WVU basketball: Freshman spearheads Mountaineer victory
MORGANTOWN - By halftime Wednesday night, there really wasn't much drama let in the Coliseum. That had been addressed by the opening 20 minutes, which saw West Virginia weather the comedy and tragedy of TCU to take a 13-point halftime lead toward a 71-50 victory.
It was the first halftime lead in five games and the first of the calendar year for the Mountaineers, who would only leave people wondering how close they'd let the Horned Frogs get in the second half.
The answer was 11 points as WVU's lead that stood at 49-28 was whittled to 55-44 and another double-digit advantage was in peril, as it was against Eastern Kentucky and Oklahoma, the aforementioned opponents that trailed WVU at the half.
The Mountaineers scored 10 of the next 12 points and cruised to a lead as large as 22 points the rest of the way to finish off the victory before 7,094. The three-game losing streak has come to an end and Coach Bob Huggins was spared matching the only four-game slide in his coaching career.
This is not to say he was a happy man.
"I guess after all these years I learned that you don't give them back when you win one, but I'm not very happy," said Huggins, who lost seven in a row in the 1984-85 season at Akron, his first as a Division I coach. "I thought we played real hard and I thought defensively we did things we've done for a long time in the first half. The second half, we stopped guarding, which has been kind of what we do."
The Horned Frogs (9-10, 0-6 Big 12) entered the game at the bottom of the conference and national rankings in most important offensive categories - namely points per game - which goes a long way to explaining a six-game losing streak. They shot 50 percent after halftime - which was also their percentage from the foul line in the second half.
Once ahead 21 points with 12:35 to go, WVU (9-9, 2-3) had two turnovers, fouled six times and shot 2-for-5 from the floor and 0-for-3 at the foul line. TCU was 5-for-7 from the floor and 3-for-3 at the free-throw line to take 10 points off the lead in 4:30.
"I'm disappointed the second unit we brought off the bench in the second half didn't play very well, didn't play very hard," Huggins said. "We have to have five guys playing the same way for that pressure to do what it's supposed to do. We can't have one guy standing staring at the ball."
Five players scored WVU's final 16 points, including two of the team's five 3-pointers from freshmen Eron Harris and Terry Henderson, while TCU had just eight points the final 8:05.
"We get lax, that's what happened," Harris said. "We can't do that. That's what I was telling the team. We can't get lax. We've got to play like it's 0-0 at all times. It's college - and it's not like I've been playing college ball for a long time. But everybody knows people can make a run, so we can't get lax. That's something we've still got to learn."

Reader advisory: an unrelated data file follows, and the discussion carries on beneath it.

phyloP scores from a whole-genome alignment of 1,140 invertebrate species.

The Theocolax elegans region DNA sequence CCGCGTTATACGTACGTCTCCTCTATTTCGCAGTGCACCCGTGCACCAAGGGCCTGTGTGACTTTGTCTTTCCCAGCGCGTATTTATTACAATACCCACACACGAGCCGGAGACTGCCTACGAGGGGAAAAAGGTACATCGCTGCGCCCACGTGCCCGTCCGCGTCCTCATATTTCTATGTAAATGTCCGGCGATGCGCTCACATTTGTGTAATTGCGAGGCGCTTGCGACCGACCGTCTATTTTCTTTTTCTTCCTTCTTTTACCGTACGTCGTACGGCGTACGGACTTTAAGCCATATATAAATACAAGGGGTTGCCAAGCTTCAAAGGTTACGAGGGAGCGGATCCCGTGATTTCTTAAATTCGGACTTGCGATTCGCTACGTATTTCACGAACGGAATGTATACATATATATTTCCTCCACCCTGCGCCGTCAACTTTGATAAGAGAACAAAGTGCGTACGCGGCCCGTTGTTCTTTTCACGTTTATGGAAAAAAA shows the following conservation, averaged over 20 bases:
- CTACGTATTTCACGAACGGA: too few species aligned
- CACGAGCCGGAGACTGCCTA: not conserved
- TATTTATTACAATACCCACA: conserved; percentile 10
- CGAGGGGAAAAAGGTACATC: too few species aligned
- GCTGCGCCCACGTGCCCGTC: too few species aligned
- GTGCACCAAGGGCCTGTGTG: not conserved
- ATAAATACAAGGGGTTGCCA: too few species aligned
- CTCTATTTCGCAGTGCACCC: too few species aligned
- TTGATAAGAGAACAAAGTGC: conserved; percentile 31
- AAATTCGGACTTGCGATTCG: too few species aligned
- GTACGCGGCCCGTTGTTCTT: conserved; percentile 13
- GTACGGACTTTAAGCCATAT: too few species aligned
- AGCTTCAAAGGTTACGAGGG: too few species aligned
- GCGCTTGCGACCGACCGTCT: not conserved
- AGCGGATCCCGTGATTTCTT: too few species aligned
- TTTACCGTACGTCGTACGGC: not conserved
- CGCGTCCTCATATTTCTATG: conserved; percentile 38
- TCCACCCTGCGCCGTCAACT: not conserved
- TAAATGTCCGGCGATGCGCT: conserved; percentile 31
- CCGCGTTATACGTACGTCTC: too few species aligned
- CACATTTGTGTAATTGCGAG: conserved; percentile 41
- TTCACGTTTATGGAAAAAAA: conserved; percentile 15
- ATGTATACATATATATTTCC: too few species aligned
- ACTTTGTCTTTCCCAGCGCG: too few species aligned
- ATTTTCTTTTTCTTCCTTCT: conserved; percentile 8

Harris had his third straight game in double-figures with 19 points on 5-for-6 shooting. He had 14 points in the second half, when he repeatedly cut to the basket and drew fouls. He was 7-for-10 at the foul line in the game and 6-for-8 in the second half.
"We saw if we made hard cuts, they were grabbing us and (the officials) were calling that foul," said Harris, who upped his scoring average to from 5.4 to 7.2 points per game the past three games. "We were aiming to cut really hard and have those guys try to guard us. We got to the foul line, but now we've got to make the free throws."
The Mountaineers were 16-for-31 at the free-throw line, but that was covered up by a fairly wide dispersion of scoring. Deniz Kilicli shook off a rough start by scoring 11 points and Jabarie Hinds added 10. Aaric Murray scored eight points and Juwan Staten and Aaron Brown both added six as those three helped WVU's bench outscore TCU's 29-22.
Kilicli, who was 0-for-3 from the floor and 1-for-2 at the foul line and committed a turnover in the opening 3:32, finished 5-for-10 and added eight rebounds in 22 minutes. The Mountaineers outrebounded TCU 42-30.
"That's as active as Deniz has been in a long, long time," Huggins said. "He was active on the floor. He hard-hedged ball screens well. He did a lot of positive things, aside from missing layups."
Kyan Anderson led TCU with 19 points. Connell Crossland added 11 points and Adrick McKinney had 10. Even with the second-half surge, the Horned Frogs shot just 38.6 percent for the game and were held below even their meager scoring average. They were ranked No. 344 nationally out of 345 in points per game (54.8).
It was bad from the start for them, too. TCU air-balled jump shots and layups in the early moments, but led 8-4. The Mountaineers pressed after made baskets or stoppages to speed up the TCU offense that liked to take its time. On three straight possessions, TCU turned the ball over in transition and the Mountaineers capitalized with dunks or layups.
The Horned Frogs committed 10 turnovers in the first half that counted for 12 of WVU's 35 points. They finished with 17 turnovers.
"I hope this gets everyone on the same page guarding like this," Kilicli said. "I think our defense gave us the edge. Normally, they keep people (scoring) low, but we guarded them and sped them up and didn't let them run what they wanted to run and we got extra chances."
Contact sportswriter Mike Casazza at firstname.lastname@example.org or 304-319-1142. His blog is at blogs.dailymail.com/wvu.